"As we began taking referrals and treating some of these kids," Cox says, "and helping families resolve some of the behavioral problems which are so common, especially among school-age boys, those families began referring many more clients to us. Our practice began to grow at almost a rate we could not keep up with, because of the expertise we have developed in handling some of these problems among school-aged boys."

Cox now has another doctoral level psychologist, a clinical social worker and a doctoral psychology intern working in his practice over a wide spectrum of specialties. Cox says his group has between 150-175 clients active at any given time, of which about 100 are seen in a typical week.

The expertise Cox has developed has put him in demand as a speaker across the country. He recently made a presentation at the International Learning Disabilities Conference in Atlanta . He also has written a book, "Boys of Few Words - Helping Our Sons Across the Communication Divide," which will be published next spring, by Guilford Publication, New York . He is also a sought-after speaker and seminar leader in the Lehigh Valley.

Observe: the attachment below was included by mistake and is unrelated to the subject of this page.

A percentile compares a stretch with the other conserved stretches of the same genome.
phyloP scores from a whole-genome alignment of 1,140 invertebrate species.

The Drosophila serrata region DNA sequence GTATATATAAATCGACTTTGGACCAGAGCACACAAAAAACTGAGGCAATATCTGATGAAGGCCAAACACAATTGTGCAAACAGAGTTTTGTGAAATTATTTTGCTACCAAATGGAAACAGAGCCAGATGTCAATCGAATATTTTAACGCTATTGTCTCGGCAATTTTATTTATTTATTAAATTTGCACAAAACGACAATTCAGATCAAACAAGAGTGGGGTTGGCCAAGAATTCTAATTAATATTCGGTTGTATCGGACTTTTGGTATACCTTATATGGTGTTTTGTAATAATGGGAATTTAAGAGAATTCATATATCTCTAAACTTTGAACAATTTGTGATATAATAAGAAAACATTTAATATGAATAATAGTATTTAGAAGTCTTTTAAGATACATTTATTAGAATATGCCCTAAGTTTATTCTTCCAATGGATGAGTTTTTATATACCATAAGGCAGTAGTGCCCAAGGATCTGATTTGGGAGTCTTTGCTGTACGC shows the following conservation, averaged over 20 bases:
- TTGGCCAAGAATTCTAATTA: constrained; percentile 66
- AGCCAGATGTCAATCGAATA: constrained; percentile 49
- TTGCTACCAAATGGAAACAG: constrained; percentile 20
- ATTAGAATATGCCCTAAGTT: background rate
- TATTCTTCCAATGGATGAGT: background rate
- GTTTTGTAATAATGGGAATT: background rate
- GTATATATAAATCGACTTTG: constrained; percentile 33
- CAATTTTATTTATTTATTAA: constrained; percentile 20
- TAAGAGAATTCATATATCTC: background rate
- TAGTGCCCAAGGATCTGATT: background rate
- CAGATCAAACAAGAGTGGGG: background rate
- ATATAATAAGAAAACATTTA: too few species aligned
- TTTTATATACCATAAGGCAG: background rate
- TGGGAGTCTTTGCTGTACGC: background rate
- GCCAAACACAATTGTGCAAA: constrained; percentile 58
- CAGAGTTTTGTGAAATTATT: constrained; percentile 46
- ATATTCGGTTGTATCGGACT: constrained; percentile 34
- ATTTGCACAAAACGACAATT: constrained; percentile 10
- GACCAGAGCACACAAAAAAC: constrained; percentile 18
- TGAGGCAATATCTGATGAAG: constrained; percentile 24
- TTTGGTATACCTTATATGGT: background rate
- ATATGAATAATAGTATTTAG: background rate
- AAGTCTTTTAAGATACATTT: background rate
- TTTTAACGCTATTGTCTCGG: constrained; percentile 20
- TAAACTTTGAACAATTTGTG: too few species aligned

Adam Cox is very happy with the results he sees in the niche treatment area he has developed. “Most people in this field of mental health don’t get particularly excited about spending their days with conduct-disordered boys.” Cox, though, has found that many of these boys “are just hungry to have a mentor in their lives, and some leadership and guidance in developing some of the skills they need to feel good about themselves.”

As this suggests, Cox’s experience reaching out to children from his storefront art studio is still reaping human dividends.